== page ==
Tuesday, July 14, 2015

Tsipras Is Seen as Holding Greeks’ Approval While Selling Tough Bailout Deal

by Suzanne Daley

New York Times

July 14, 2015

Outside Parliament here Monday night, a small crowd had gathered to protest the bailout deal that Prime Minister Alexis Tsipras was bringing home from Brussels, when a woman tried to burn the flag of his left-wing Syriza party.

She quickly found herself surrounded by other demonstrators who ripped the flag from her hands, telling her that she was going too far.

For someone who has been forced by his nation’s creditors to accept a bailout proposal that backtracks on nearly every campaign promise he made, Mr. Tsipras appears to have political support that is alive and well, even among protesters.

Analyst say he has quickly fashioned an appealing, or at least credible, narrative in the face of what most Greeks consider a negotiating disaster: The deal may be bad, but it was the best we could get and must be carried out in a way that puts average Greeks ahead of the rich, particularly the oligarchs.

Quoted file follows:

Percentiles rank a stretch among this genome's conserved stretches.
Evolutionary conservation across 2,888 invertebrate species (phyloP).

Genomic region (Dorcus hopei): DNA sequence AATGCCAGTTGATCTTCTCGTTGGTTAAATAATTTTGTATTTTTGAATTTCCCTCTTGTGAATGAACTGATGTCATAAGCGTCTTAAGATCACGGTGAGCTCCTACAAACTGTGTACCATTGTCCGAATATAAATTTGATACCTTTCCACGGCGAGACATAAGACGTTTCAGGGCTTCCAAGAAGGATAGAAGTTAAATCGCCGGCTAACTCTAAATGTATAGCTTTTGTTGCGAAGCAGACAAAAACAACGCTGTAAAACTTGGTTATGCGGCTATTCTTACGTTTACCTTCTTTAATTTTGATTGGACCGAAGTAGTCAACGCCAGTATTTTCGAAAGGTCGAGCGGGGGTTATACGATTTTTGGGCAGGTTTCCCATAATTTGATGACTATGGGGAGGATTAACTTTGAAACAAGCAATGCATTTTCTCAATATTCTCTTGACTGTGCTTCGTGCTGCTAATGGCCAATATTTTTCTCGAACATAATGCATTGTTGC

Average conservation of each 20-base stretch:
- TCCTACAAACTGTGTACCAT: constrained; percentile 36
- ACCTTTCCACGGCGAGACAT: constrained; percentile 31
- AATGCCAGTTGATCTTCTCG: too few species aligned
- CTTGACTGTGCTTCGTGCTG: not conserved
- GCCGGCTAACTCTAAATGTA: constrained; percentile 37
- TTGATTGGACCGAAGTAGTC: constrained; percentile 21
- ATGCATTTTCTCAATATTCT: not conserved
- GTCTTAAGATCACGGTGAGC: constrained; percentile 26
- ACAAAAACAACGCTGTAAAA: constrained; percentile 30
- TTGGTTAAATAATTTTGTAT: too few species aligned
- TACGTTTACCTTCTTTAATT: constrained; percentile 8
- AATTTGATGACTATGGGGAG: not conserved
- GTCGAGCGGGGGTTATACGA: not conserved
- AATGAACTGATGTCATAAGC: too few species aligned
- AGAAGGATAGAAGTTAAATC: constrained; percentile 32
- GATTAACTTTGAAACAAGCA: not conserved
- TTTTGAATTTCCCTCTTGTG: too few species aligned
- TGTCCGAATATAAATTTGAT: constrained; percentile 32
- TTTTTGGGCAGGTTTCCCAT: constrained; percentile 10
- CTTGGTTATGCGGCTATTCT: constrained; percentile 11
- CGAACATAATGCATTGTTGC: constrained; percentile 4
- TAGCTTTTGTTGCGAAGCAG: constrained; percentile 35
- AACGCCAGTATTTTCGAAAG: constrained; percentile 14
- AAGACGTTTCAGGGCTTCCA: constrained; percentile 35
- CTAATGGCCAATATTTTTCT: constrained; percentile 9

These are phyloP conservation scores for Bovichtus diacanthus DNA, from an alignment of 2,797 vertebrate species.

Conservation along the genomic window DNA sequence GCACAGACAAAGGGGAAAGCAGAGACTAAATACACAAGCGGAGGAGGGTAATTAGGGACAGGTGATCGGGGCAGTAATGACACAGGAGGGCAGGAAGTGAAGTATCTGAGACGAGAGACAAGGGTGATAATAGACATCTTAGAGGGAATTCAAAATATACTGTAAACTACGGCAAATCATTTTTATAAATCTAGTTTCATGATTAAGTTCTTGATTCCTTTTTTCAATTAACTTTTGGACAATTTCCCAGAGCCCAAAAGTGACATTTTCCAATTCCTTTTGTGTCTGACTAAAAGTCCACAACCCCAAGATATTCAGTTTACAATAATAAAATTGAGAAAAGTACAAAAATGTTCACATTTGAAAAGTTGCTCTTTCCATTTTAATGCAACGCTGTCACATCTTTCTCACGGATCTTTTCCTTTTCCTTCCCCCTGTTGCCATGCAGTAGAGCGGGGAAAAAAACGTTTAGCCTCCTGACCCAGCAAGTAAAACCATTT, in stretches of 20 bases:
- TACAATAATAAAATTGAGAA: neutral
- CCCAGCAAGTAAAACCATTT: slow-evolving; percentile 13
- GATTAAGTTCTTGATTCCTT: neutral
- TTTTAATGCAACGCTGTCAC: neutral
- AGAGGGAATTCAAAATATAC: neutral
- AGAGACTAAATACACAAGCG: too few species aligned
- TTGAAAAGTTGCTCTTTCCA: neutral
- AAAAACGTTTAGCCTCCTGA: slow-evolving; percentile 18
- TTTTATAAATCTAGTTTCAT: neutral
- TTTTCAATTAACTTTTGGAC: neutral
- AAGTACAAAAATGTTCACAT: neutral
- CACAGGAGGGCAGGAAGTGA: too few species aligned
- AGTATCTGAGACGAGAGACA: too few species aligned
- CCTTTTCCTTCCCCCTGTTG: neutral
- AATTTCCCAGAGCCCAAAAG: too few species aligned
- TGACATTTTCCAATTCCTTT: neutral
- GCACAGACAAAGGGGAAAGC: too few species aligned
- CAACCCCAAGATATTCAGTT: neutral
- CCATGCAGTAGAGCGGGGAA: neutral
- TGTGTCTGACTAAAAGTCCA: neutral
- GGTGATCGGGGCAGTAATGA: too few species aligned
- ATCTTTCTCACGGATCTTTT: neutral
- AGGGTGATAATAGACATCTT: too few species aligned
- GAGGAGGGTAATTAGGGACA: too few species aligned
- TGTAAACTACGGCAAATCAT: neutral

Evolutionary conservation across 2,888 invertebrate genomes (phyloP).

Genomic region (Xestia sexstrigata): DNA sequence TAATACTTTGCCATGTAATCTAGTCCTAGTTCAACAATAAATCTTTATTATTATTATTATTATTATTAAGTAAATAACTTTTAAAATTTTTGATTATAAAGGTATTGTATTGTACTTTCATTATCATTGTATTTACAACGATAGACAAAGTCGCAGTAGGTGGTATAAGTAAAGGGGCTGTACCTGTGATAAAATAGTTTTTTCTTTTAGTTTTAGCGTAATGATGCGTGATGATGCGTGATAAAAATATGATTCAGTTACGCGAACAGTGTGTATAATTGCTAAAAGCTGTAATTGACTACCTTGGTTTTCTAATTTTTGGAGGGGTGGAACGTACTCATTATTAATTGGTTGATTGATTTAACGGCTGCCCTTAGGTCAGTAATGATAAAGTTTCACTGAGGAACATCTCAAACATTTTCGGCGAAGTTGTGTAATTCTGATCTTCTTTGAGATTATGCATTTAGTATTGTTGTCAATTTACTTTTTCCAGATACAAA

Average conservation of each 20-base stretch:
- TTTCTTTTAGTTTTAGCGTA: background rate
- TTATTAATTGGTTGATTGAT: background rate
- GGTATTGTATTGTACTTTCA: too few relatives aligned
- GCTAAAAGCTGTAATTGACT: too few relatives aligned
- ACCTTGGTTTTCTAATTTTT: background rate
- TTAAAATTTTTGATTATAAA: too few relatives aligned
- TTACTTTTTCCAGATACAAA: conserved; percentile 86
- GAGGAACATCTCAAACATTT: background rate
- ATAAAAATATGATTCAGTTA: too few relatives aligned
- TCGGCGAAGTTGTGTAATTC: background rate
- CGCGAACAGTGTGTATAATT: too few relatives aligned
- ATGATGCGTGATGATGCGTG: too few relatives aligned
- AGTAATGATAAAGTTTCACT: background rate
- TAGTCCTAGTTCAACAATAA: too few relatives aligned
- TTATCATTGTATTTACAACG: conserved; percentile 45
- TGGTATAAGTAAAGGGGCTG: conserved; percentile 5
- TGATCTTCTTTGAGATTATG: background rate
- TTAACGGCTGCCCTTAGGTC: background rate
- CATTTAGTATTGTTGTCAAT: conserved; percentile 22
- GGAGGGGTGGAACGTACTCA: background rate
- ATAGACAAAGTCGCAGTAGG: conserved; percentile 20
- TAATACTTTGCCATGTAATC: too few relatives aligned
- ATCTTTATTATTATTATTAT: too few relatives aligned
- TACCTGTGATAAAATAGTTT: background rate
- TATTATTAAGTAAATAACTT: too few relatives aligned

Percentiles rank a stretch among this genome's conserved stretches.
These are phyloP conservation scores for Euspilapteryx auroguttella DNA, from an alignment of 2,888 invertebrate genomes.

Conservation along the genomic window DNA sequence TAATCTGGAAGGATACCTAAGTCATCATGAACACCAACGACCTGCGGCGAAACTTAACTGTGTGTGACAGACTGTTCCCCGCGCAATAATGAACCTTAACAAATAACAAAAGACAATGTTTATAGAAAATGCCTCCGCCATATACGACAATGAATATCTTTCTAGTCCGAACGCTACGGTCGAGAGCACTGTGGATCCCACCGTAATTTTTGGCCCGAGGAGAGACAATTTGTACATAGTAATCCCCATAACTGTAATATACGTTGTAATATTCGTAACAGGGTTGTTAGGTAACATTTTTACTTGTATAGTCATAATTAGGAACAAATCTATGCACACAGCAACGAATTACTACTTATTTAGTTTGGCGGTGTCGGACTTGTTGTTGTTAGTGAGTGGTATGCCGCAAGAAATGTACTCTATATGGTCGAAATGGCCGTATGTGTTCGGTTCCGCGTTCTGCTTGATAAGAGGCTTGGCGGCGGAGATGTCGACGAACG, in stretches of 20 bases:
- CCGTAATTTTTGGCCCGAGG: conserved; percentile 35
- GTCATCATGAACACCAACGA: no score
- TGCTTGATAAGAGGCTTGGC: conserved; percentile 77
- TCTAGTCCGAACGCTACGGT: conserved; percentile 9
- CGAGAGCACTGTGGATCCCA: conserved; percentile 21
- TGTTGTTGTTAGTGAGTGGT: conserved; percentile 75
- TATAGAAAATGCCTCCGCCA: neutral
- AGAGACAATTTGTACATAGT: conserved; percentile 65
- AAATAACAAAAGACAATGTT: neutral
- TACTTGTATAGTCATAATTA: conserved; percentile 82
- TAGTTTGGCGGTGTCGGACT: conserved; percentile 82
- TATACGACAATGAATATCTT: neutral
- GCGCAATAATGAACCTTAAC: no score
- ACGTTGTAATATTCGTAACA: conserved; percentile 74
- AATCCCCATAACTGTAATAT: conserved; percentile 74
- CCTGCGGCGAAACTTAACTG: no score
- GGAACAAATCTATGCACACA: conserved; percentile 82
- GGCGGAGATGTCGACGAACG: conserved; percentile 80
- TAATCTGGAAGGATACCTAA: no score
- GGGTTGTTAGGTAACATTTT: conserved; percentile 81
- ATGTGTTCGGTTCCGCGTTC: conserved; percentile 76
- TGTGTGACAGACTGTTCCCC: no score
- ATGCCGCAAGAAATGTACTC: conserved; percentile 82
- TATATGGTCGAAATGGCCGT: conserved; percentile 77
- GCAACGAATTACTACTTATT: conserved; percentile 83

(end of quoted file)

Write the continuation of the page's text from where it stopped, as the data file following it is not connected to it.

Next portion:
Even before he left the loan negotiations in Brussels, Mr. Tsipras was striking that populist note, re-emphasizing a theme that was part of his campaign for office in January and that has surfaced in one form or another in recent years, from both the political right and left across much of Europe.


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